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More than mere condemnation
Chandigarh stalking case, which is equally intense in its reverberations as in Nirbhaya's case, must prompt us to raise some important albeit uncomfortable questions
Brave-heart Varnika Kundu, the daughter of an IAS officer in Haryana, must be complimented for her audacity in fiercely resisting attempts by two rowdy youngsters to harass her in the middle of the night on a deserted road in Chandigarh. By promptly calling the police, she exhibited presence of mind and courage. What’s more praiseworthy is that soon after it emerged that the accused was not an ordinary brat but the son of a powerful politician, breaking an ethical stereotype of do-not-disclose-the-victim, Varnika Kundu came out in the open, spoke up, and asserted her call for justice. She will surely emerge as an inspiration for many girls who choose to quietly endure reprehensible attacks on them than speak up.
The associated TV frenzy comes as little surprise, with every channel promising an exclusive insight into the issue despite the fact that the case is not as complicated as they would want us to believe. The euphoria of moral indignation is more prominent on social media. Almost everyone is wanting to be seen on the side of the victim and there is an unprecedented surge of angst against the powerful. Twitter trends are the new moral anchors of our society and the umbrage in urban India is too palpable to be ignored. Thanks to high-profile status of both, the victim and accused — an ideal cocktail for the media — demand for heads of the Baralas are getting shriller even as support for Varnika Kundu keeps swelling.
The case suddenly brings to light the Indian society’s zero tolerance on women’s safety, at least in theory. Scan through Twitter and your heart will bloat with pride at our unprecedented moral unity. We are united in our condemnation of the evil designs of the rich and powerful, and in our clamour for seeking justice. We severely denounce any attempts at outraging modesty of our women. But is that enough?
The incident, equally intense in its reverberations as in Nirbhaya’s case, however, should also prompt us to raise some very important albeit uncomfortable questions. Even as our scarred and shaken collective conscience ensured justice for Nirbhaya, were we able to address the core issue of rape? Did we strengthen our social, moral and legal fabric enough to ensure cases of rape went down drastically? Far from it. Three years after the Nirbhaya incident, according to the National Crime Records Bureau, on an average, 95 cases of rape were reported every day in 2015, which saw a total of 34,651 cases. Delhi, the fulcrum of Nirbhaya’s movement, reports six cases of rape and 10 cases of sexual assault on an average, everyday. Why do we not get agitated learning about these cases, many of which are also reported in the media?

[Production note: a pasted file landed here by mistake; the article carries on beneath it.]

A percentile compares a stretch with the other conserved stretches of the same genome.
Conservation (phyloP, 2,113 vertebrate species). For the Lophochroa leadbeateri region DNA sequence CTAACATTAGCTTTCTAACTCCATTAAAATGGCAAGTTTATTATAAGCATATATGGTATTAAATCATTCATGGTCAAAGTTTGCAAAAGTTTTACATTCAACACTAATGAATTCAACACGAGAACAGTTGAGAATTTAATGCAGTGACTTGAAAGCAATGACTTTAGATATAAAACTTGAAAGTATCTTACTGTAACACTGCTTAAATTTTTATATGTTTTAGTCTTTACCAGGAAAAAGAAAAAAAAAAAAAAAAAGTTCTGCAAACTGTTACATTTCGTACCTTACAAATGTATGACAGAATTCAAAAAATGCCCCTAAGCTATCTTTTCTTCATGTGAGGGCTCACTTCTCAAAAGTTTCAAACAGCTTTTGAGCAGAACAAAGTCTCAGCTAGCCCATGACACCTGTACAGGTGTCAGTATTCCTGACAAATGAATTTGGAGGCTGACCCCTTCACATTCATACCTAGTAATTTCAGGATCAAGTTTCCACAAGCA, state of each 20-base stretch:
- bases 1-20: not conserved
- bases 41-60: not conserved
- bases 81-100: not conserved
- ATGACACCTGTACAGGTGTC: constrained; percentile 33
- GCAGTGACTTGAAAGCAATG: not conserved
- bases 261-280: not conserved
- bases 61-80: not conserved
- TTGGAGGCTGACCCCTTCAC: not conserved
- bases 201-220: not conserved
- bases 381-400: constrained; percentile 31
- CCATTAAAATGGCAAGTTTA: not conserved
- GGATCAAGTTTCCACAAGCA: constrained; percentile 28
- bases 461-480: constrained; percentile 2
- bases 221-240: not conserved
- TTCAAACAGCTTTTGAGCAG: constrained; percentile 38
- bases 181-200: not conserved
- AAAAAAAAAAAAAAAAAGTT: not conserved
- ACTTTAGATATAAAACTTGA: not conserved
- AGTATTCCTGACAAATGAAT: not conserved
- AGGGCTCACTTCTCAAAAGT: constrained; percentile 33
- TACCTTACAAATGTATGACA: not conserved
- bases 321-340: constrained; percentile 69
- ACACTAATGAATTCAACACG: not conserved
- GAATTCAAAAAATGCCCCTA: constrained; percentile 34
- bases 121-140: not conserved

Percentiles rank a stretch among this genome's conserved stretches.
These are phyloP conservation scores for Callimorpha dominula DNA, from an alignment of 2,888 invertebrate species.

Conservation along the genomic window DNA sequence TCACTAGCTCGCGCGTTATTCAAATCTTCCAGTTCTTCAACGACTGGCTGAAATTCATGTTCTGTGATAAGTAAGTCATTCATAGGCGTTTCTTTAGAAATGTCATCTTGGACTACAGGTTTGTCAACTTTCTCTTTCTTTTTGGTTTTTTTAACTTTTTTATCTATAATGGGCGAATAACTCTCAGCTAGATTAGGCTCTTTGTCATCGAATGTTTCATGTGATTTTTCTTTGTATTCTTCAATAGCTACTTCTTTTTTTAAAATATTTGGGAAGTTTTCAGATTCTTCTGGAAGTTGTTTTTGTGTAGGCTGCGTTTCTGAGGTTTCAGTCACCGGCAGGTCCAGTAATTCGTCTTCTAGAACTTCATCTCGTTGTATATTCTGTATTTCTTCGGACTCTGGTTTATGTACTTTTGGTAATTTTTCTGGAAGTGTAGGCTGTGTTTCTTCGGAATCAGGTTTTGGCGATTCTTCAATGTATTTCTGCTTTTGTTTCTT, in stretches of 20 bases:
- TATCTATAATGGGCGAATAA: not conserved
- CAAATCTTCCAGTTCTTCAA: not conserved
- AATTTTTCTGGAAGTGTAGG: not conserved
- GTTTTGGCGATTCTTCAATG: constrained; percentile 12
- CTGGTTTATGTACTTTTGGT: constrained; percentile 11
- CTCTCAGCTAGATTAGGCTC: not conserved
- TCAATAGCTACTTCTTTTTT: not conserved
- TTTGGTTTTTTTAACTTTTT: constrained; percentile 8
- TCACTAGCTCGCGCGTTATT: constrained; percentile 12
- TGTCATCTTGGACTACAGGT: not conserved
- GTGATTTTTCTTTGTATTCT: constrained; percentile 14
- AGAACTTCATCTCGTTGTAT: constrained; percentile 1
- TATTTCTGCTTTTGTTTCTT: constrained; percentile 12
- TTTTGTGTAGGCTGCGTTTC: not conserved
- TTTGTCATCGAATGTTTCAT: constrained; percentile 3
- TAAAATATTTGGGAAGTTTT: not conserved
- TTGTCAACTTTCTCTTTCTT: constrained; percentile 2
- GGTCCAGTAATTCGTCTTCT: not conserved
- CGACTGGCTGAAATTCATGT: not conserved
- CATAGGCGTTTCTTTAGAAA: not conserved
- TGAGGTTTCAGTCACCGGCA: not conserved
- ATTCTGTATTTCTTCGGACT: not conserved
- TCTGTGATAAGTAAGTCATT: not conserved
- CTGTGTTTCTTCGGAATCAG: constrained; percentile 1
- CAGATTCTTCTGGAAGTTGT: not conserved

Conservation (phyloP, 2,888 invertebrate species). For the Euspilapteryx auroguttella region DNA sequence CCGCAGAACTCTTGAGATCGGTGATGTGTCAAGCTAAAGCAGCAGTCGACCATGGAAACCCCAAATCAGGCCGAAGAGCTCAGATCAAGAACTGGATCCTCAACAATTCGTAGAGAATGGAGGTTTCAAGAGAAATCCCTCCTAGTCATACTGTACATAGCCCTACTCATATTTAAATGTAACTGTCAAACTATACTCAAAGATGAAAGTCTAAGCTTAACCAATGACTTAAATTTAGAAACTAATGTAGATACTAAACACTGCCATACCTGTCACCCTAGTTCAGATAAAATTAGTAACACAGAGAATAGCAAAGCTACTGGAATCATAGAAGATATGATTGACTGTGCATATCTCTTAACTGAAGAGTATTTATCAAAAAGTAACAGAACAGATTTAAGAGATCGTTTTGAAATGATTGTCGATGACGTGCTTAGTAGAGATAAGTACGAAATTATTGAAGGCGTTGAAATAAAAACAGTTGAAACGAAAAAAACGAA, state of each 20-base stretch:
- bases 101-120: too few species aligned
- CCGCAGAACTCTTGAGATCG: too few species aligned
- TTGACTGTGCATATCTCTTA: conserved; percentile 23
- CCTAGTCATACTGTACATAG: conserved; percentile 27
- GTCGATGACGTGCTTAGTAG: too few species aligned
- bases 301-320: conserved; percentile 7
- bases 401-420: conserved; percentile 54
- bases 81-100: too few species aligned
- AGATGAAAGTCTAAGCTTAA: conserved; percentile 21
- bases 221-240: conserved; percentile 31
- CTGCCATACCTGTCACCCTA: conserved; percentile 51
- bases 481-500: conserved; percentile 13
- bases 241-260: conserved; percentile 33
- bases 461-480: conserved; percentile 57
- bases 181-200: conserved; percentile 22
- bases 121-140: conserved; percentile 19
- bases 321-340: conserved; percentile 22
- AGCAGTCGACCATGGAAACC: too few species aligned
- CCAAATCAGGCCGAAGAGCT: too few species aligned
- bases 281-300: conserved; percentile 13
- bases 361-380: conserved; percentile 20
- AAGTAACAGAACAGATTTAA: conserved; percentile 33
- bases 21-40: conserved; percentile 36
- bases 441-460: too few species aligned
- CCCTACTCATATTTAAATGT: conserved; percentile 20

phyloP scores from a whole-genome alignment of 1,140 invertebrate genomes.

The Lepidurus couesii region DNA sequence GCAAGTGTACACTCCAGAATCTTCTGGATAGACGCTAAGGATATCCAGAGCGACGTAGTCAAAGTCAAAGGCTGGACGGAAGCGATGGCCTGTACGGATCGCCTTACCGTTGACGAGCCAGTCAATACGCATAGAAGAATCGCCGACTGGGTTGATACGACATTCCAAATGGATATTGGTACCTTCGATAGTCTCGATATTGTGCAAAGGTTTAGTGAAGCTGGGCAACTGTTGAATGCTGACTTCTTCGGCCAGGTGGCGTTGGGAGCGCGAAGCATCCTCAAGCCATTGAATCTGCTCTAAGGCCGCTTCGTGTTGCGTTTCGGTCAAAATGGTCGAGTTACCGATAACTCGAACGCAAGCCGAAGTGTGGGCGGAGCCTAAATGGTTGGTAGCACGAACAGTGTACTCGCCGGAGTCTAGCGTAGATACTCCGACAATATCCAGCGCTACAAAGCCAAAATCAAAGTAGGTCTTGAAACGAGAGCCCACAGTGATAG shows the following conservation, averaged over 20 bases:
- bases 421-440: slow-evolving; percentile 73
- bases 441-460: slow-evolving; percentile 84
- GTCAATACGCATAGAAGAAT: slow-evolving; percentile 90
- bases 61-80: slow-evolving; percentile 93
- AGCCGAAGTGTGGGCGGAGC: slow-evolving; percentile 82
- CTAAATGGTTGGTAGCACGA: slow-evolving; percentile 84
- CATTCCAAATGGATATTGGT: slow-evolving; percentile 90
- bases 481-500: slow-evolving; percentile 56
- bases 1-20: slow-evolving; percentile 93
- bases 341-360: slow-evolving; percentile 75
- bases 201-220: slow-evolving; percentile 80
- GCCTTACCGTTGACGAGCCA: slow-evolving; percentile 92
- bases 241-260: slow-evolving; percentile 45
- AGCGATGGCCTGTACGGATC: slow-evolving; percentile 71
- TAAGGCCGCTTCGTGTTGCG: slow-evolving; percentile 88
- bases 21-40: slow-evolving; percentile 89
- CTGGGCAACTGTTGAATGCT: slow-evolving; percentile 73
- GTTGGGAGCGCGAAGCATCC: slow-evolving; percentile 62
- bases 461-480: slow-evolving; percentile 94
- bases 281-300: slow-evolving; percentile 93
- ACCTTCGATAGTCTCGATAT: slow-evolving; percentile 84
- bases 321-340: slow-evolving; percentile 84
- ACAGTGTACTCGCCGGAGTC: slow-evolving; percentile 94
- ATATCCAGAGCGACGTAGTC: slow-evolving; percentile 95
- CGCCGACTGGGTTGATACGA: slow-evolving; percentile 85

This brings us to a fundamental question: Are we getting choosy in our moral constructs — reacting in some cases, while maintaining awful silence in many others? Do we tweet equally intensely when we learn of a rape of a 15-year-old girl by her teacher in Chamba — and why should Chamba be different from Chandigarh? It may be a deplorable exhibition of our moral hypocrisy, cultural bankruptcy, and our flimsiness in getting swayed by the media-led narratives. It displays our puerile exasperation to solve a vexed issue of stalking and rape with multi-layered social and cultural implications, through a tweet, and by joining the hashtag hullaballoo.
A large number of officers, including those from IAS and IPS, journalists, social sector workers, politicians, academic and general people have exhibited great outrage over the chase in Chandigarh. However, one could ask these ‘affected’ individuals about what have they done — or propose to do — in their own circumference to ensure women’s safety. The IAS and IPS officers wield great powers, and even if each officer took to bringing one such case to the public limelight every month, and ensure action against the perpetrators, we would have stirred a unique moral revolution to tame and teach the likes of Baralas. But we are largely turning a society of hypocrites and masked revolutionaries, who prefer pontificating in the virtual space than take to the real streets of life.
Unfortunately, soon, the media feverishness would die down and brave Varnika Kundu would be left alone to pursue her case to a logical end. Our Facebook frenzy and Twitter taunts would vanish in thin air too. Nothing would matter, nor even the hashtags. Not until those who tweet, act too.
(The writer is a strategic communications professional)
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